Project description:DNA metabarcoding is used to generate species composition data for entire communities. However, sequencing errors in high-throughput sequencing instruments are fairly common, usually requiring reads to be clustered into operational taxonomic units (OTUs), losing information on intraspecific diversity in the process. While Cytochrome c oxidase subunit I (COI) haplotype information is limited in resolving intraspecific diversity it is nevertheless often useful e.g. in a phylogeographic context, helping to formulate hypotheses on taxon distribution and dispersal.This study combines sequence denoising strategies, normally applied in microbial research, with additional abundance-based filtering to extract haplotype information from freshwater macroinvertebrate metabarcoding datasets. This novel approach was added to the R package "JAMP" and can be applied to COI amplicon datasets. We tested our haplotyping method by sequencing (i) a single-species mock community composed of 31 individuals with 15 different haplotypes spanning three orders of magnitude in biomass and (ii) 18 monitoring samples each amplified with four different primer sets and two PCR replicates.We detected all 15 haplotypes of the single specimens in the mock community with relaxed filtering and denoising settings. However, up to 480 additional unexpected haplotypes remained in both replicates. Rigorous filtering removes most unexpected haplotypes, but also can discard expected haplotypes mainly from the small specimens. In the monitoring samples, the different primer sets detected 177-200 OTUs, each containing an average of 2.40-3.30 haplotypes per OTU. The derived intraspecific diversity data showed population structures that were consistent between replicates and similar between primer pairs but resolution depended on the primer length. A closer look at abundant taxa in the dataset revealed various population genetic patterns, e.g. the stonefly Taeniopteryx nebulosa and the caddisfly Hydropsyche pellucidula showed a distinct north-south cline with respect to haplotype distribution, while the beetle Oulimnius tuberculatus and the isopod Asellus aquaticus displayed no clear population pattern but differed in genetic diversity.We developed a strategy to infer intraspecific genetic diversity from bulk invertebrate metabarcoding data. It needs to be stressed that at this point this metabarcoding-informed haplotyping is not capable of capturing the full diversity present in such samples, due to variation in specimen size, primer bias and loss of sequence variants with low abundance. Nevertheless, for a high number of species intraspecific diversity was recovered, identifying potentially isolated populations and taxa for further more detailed phylogeographic investigation. While we are currently lacking large-scale metabarcoding datasets to fully take advantage of our new approach, metabarcoding-informed haplotyping holds great promise for biomonitoring efforts that not only seek information about species diversity but also underlying genetic diversity.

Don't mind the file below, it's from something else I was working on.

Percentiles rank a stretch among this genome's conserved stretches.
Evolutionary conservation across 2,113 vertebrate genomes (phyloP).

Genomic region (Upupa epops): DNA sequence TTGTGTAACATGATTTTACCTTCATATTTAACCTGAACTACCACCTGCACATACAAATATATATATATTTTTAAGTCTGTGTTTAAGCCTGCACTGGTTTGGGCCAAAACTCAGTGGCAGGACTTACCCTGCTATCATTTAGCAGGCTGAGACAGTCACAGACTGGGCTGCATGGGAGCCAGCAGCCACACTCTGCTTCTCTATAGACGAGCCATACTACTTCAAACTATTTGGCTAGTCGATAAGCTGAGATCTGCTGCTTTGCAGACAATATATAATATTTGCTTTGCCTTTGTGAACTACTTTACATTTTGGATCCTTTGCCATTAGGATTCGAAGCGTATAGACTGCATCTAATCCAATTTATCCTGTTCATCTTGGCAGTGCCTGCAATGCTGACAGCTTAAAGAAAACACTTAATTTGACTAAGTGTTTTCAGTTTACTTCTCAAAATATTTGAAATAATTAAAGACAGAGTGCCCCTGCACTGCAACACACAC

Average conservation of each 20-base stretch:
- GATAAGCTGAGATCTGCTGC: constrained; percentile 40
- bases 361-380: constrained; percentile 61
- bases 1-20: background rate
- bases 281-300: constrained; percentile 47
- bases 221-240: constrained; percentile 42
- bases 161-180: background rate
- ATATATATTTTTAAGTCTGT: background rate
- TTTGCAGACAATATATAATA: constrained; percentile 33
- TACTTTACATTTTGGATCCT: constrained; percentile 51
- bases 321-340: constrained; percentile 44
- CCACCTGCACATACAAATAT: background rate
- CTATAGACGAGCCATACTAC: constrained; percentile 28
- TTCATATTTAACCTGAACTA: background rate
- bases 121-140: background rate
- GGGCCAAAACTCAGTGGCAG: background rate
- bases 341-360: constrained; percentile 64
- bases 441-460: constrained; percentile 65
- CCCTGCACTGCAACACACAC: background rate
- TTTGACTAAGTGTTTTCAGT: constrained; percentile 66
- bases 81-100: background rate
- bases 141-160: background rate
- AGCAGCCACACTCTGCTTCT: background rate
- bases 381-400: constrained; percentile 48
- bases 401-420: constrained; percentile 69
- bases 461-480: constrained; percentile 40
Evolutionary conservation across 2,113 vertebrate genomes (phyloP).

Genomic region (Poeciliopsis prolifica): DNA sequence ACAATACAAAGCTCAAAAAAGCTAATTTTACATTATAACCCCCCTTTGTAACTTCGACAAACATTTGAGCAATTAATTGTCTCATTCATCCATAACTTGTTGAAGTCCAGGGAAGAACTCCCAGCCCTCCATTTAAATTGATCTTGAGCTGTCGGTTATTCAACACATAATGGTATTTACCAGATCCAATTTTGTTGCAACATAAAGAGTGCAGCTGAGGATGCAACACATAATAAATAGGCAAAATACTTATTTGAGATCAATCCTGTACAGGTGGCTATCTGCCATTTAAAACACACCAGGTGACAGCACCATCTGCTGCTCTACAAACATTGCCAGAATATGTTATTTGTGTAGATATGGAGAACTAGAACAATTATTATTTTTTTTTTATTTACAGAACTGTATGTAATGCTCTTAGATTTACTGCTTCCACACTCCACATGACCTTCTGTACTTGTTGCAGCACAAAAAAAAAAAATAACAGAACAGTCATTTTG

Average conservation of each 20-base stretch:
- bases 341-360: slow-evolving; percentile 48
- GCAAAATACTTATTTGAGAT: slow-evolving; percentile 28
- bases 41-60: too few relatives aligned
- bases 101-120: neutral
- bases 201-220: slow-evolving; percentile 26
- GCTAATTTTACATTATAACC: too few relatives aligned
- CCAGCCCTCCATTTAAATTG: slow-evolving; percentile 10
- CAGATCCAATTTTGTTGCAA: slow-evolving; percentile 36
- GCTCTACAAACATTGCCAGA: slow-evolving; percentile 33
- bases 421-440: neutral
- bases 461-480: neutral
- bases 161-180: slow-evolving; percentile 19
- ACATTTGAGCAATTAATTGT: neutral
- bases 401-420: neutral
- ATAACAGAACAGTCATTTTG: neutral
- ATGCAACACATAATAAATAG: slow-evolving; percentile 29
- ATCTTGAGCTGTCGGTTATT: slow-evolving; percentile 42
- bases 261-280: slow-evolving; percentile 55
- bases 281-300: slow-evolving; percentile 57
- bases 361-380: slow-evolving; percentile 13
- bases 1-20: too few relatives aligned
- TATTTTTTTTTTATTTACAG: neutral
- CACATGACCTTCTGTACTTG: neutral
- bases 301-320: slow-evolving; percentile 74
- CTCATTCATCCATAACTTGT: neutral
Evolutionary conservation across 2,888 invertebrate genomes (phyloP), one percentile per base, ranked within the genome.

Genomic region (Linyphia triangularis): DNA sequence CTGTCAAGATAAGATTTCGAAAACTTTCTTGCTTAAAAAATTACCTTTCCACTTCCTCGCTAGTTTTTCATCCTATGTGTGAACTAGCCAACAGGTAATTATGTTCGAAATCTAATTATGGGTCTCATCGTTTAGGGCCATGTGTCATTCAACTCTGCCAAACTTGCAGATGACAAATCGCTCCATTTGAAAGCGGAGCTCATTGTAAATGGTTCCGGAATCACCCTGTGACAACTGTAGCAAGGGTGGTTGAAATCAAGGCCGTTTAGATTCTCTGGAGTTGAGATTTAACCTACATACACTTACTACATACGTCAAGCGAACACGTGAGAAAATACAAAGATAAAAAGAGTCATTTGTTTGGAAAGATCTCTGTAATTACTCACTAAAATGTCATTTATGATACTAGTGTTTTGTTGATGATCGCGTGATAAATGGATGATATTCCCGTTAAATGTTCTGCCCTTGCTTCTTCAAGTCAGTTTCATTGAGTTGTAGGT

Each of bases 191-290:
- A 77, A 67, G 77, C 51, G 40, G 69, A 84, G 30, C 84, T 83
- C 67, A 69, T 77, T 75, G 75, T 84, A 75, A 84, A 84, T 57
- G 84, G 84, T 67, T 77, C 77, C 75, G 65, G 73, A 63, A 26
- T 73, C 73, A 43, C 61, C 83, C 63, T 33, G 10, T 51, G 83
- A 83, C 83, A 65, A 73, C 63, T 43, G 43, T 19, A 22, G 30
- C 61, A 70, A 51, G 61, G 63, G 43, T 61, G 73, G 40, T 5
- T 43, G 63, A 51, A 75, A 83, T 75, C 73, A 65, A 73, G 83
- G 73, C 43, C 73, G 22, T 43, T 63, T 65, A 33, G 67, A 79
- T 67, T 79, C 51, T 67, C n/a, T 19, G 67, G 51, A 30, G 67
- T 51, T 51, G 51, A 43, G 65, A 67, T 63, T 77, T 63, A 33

Project description:Metabarcoding can rapidly determine the species composition of bulk samples and thus aids biodiversity and ecosystem assessment. However, it is essential to use primer sets that minimize amplification bias among taxa to maximize species recovery. Despite this fact, the performance of primer sets employed for metabarcoding terrestrial arthropods has not been sufficiently evaluated. This study tests the performance of 36 primer sets on a mock community containing 374 insect species. Amplification success was assessed with gradient PCRs and the 21 most promising primer sets selected for metabarcoding. These 21 primer sets were also tested by metabarcoding a Malaise trap sample. We identified eight primer sets, mainly those including inosine and/or high degeneracy, that recovered more than 95% of the species in the mock community. Results from the Malaise trap sample were congruent with the mock community, but primer sets generating short amplicons produced potential false positives. Taxon recovery from both mock community and Malaise trap sample metabarcoding were used to select four primer sets for additional evaluation at different annealing temperatures (40-60 °C) using the mock community. The effect of temperature varied by primer pair but overall it only had a minor effect on taxon recovery. This study reveals the weak performance of some primer sets employed in past studies. It also demonstrates that certain primer sets can recover most taxa in a diverse species assemblage. Thus, based our experimental set up, there is no need to employ several primer sets targeting the same gene region. We identify several suitable primer sets for arthropod metabarcoding, and specifically recommend BF3 + BR2, as it is not affected by primer slippage and provides maximal taxonomic resolution. The fwhF2 + fwhR2n primer set amplifies a shorter fragment and is therefore ideal when targeting degraded DNA (e.g., from gut contents).